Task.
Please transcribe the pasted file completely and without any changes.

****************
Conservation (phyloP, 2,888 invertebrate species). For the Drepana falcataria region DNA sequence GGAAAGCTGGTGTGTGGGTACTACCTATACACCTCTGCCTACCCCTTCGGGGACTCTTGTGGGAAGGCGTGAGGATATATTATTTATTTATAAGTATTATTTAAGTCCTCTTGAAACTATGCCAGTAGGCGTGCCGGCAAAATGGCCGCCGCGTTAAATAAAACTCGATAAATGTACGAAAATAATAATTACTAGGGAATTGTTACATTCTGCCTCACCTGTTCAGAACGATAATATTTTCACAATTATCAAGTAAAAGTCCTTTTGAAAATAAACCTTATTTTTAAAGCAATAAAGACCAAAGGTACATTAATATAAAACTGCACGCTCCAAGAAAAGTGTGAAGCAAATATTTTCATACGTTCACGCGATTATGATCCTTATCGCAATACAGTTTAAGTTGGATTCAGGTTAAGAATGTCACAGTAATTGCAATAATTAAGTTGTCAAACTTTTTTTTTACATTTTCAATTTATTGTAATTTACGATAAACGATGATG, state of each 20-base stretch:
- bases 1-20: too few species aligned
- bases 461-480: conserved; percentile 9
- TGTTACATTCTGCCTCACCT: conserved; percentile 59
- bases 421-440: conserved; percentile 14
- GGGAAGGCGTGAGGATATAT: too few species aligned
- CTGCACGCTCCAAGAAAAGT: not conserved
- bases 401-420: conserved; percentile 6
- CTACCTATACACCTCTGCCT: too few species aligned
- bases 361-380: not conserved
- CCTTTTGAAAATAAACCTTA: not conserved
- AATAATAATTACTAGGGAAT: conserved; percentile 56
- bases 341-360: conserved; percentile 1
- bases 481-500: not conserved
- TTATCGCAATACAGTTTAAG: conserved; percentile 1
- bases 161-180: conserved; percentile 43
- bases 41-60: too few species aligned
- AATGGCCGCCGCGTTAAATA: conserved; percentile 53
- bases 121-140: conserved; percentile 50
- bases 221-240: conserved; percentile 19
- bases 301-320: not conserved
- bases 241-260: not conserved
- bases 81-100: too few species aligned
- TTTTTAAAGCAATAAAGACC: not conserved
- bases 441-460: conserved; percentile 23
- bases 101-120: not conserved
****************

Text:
Conservation (phyloP, 2,888 invertebrate species). For the Drepana falcataria region DNA sequence GGAAAGCTGGTGTGTGGGTACTACCTATACACCTCTGCCTACCCCTTCGGGGACTCTTGTGGGAAGGCGTGAGGATATATTATTTATTTATAAGTATTATTTAAGTCCTCTTGAAACTATGCCAGTAGGCGTGCCGGCAAAATGGCCGCCGCGTTAAATAAAACTCGATAAATGTACGAAAATAATAATTACTAGGGAATTGTTACATTCTGCCTCACCTGTTCAGAACGATAATATTTTCACAATTATCAAGTAAAAGTCCTTTTGAAAATAAACCTTATTTTTAAAGCAATAAAGACCAAAGGTACATTAATATAAAACTGCACGCTCCAAGAAAAGTGTGAAGCAAATATTTTCATACGTTCACGCGATTATGATCCTTATCGCAATACAGTTTAAGTTGGATTCAGGTTAAGAATGTCACAGTAATTGCAATAATTAAGTTGTCAAACTTTTTTTTTACATTTTCAATTTATTGTAATTTACGATAAACGATGATG, state of each 20-base stretch:
- bases 1-20: too few species aligned
- bases 461-480: conserved; percentile 9
- TGTTACATTCTGCCTCACCT: conserved; percentile 59
- bases 421-440: conserved; percentile 14
- GGGAAGGCGTGAGGATATAT: too few species aligned
- CTGCACGCTCCAAGAAAAGT: not conserved
- bases 401-420: conserved; percentile 6
- CTACCTATACACCTCTGCCT: too few species aligned
- bases 361-380: not conserved
- CCTTTTGAAAATAAACCTTA: not conserved
- AATAATAATTACTAGGGAAT: conserved; percentile 56
- bases 341-360: conserved; percentile 1
- bases 481-500: not conserved
- TTATCGCAATACAGTTTAAG: conserved; percentile 1
- bases 161-180: conserved; percentile 43
- bases 41-60: too few species aligned
- AATGGCCGCCGCGTTAAATA: conserved; percentile 53
- bases 121-140: conserved; percentile 50
- bases 221-240: conserved; percentile 19
- bases 301-320: not conserved
- bases 241-260: not conserved
- bases 81-100: too few species aligned
- TTTTTAAAGCAATAAAGACC: not conserved
- bases 441-460: conserved; percentile 23
- bases 101-120: not conserved